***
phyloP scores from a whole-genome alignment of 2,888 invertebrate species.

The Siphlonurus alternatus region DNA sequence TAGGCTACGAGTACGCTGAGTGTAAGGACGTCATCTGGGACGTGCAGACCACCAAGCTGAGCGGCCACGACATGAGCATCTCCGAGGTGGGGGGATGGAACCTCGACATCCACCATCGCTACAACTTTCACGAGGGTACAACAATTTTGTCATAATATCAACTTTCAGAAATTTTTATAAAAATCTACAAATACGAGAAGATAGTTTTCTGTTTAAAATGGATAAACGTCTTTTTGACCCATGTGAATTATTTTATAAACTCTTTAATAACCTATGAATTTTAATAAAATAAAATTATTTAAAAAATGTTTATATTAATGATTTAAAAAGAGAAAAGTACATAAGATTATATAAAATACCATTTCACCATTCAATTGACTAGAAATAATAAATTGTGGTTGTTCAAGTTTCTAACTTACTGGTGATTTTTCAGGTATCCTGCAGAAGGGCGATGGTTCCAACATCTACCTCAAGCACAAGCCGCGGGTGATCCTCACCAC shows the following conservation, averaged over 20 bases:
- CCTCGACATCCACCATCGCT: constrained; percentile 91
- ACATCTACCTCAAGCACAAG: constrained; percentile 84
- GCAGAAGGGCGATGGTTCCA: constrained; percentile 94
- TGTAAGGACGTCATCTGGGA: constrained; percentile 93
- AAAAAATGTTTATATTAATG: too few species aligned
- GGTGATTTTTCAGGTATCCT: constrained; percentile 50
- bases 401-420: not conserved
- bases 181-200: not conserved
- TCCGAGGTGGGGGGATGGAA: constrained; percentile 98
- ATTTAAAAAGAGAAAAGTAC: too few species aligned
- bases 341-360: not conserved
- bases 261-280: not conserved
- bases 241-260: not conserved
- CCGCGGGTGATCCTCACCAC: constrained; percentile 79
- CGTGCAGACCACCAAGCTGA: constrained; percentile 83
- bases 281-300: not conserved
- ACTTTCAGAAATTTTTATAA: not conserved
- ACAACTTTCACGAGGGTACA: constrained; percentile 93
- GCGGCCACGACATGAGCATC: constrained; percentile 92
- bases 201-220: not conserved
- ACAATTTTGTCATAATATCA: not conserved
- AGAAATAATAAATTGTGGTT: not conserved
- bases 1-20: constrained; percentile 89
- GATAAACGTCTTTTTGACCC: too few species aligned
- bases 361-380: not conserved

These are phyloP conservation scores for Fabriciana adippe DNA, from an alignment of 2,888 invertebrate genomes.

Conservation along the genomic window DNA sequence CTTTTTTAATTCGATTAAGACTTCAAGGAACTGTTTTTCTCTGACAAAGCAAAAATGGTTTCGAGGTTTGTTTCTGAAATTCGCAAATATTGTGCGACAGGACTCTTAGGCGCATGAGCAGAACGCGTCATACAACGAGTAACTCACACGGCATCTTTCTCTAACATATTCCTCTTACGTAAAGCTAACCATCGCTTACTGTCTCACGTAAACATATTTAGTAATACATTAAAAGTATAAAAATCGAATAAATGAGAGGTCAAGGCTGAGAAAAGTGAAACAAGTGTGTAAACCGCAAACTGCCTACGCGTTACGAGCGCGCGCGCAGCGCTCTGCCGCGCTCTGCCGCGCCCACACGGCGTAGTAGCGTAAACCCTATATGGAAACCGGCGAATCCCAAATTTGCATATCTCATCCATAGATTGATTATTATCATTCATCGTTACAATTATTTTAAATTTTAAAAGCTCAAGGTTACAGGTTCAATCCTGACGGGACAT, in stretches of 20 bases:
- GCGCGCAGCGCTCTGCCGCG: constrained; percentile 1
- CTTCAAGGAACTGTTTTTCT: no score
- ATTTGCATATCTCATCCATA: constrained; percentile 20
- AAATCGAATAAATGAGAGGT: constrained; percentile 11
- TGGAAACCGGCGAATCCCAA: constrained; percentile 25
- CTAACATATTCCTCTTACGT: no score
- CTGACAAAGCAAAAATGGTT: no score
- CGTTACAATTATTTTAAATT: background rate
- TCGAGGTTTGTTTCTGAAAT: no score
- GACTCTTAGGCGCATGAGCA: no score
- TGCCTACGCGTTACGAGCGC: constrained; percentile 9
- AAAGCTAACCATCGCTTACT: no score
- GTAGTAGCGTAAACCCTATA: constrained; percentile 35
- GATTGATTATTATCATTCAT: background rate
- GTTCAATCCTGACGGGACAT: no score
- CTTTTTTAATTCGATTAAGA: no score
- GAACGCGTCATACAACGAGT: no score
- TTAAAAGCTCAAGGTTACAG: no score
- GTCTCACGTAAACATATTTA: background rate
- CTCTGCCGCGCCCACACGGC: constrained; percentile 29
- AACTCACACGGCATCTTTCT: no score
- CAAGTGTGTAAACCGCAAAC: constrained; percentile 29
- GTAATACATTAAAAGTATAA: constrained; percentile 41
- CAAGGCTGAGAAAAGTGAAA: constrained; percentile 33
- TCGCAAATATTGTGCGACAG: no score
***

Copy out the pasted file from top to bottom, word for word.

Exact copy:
phyloP scores from a whole-genome alignment of 2,888 invertebrate species.

The Siphlonurus alternatus region DNA sequence TAGGCTACGAGTACGCTGAGTGTAAGGACGTCATCTGGGACGTGCAGACCACCAAGCTGAGCGGCCACGACATGAGCATCTCCGAGGTGGGGGGATGGAACCTCGACATCCACCATCGCTACAACTTTCACGAGGGTACAACAATTTTGTCATAATATCAACTTTCAGAAATTTTTATAAAAATCTACAAATACGAGAAGATAGTTTTCTGTTTAAAATGGATAAACGTCTTTTTGACCCATGTGAATTATTTTATAAACTCTTTAATAACCTATGAATTTTAATAAAATAAAATTATTTAAAAAATGTTTATATTAATGATTTAAAAAGAGAAAAGTACATAAGATTATATAAAATACCATTTCACCATTCAATTGACTAGAAATAATAAATTGTGGTTGTTCAAGTTTCTAACTTACTGGTGATTTTTCAGGTATCCTGCAGAAGGGCGATGGTTCCAACATCTACCTCAAGCACAAGCCGCGGGTGATCCTCACCAC shows the following conservation, averaged over 20 bases:
- CCTCGACATCCACCATCGCT: constrained; percentile 91
- ACATCTACCTCAAGCACAAG: constrained; percentile 84
- GCAGAAGGGCGATGGTTCCA: constrained; percentile 94
- TGTAAGGACGTCATCTGGGA: constrained; percentile 93
- AAAAAATGTTTATATTAATG: too few species aligned
- GGTGATTTTTCAGGTATCCT: constrained; percentile 50
- bases 401-420: not conserved
- bases 181-200: not conserved
- TCCGAGGTGGGGGGATGGAA: constrained; percentile 98
- ATTTAAAAAGAGAAAAGTAC: too few species aligned
- bases 341-360: not conserved
- bases 261-280: not conserved
- bases 241-260: not conserved
- CCGCGGGTGATCCTCACCAC: constrained; percentile 79
- CGTGCAGACCACCAAGCTGA: constrained; percentile 83
- bases 281-300: not conserved
- ACTTTCAGAAATTTTTATAA: not conserved
- ACAACTTTCACGAGGGTACA: constrained; percentile 93
- GCGGCCACGACATGAGCATC: constrained; percentile 92
- bases 201-220: not conserved
- ACAATTTTGTCATAATATCA: not conserved
- AGAAATAATAAATTGTGGTT: not conserved
- bases 1-20: constrained; percentile 89
- GATAAACGTCTTTTTGACCC: too few species aligned
- bases 361-380: not conserved

These are phyloP conservation scores for Fabriciana adippe DNA, from an alignment of 2,888 invertebrate genomes.

Conservation along the genomic window DNA sequence CTTTTTTAATTCGATTAAGACTTCAAGGAACTGTTTTTCTCTGACAAAGCAAAAATGGTTTCGAGGTTTGTTTCTGAAATTCGCAAATATTGTGCGACAGGACTCTTAGGCGCATGAGCAGAACGCGTCATACAACGAGTAACTCACACGGCATCTTTCTCTAACATATTCCTCTTACGTAAAGCTAACCATCGCTTACTGTCTCACGTAAACATATTTAGTAATACATTAAAAGTATAAAAATCGAATAAATGAGAGGTCAAGGCTGAGAAAAGTGAAACAAGTGTGTAAACCGCAAACTGCCTACGCGTTACGAGCGCGCGCGCAGCGCTCTGCCGCGCTCTGCCGCGCCCACACGGCGTAGTAGCGTAAACCCTATATGGAAACCGGCGAATCCCAAATTTGCATATCTCATCCATAGATTGATTATTATCATTCATCGTTACAATTATTTTAAATTTTAAAAGCTCAAGGTTACAGGTTCAATCCTGACGGGACAT, in stretches of 20 bases:
- GCGCGCAGCGCTCTGCCGCG: constrained; percentile 1
- CTTCAAGGAACTGTTTTTCT: no score
- ATTTGCATATCTCATCCATA: constrained; percentile 20
- AAATCGAATAAATGAGAGGT: constrained; percentile 11
- TGGAAACCGGCGAATCCCAA: constrained; percentile 25
- CTAACATATTCCTCTTACGT: no score
- CTGACAAAGCAAAAATGGTT: no score
- CGTTACAATTATTTTAAATT: background rate
- TCGAGGTTTGTTTCTGAAAT: no score
- GACTCTTAGGCGCATGAGCA: no score
- TGCCTACGCGTTACGAGCGC: constrained; percentile 9
- AAAGCTAACCATCGCTTACT: no score
- GTAGTAGCGTAAACCCTATA: constrained; percentile 35
- GATTGATTATTATCATTCAT: background rate
- GTTCAATCCTGACGGGACAT: no score
- CTTTTTTAATTCGATTAAGA: no score
- GAACGCGTCATACAACGAGT: no score
- TTAAAAGCTCAAGGTTACAG: no score
- GTCTCACGTAAACATATTTA: background rate
- CTCTGCCGCGCCCACACGGC: constrained; percentile 29
- AACTCACACGGCATCTTTCT: no score
- CAAGTGTGTAAACCGCAAAC: constrained; percentile 29
- GTAATACATTAAAAGTATAA: constrained; percentile 41
- CAAGGCTGAGAAAAGTGAAA: constrained; percentile 33
- TCGCAAATATTGTGCGACAG: no score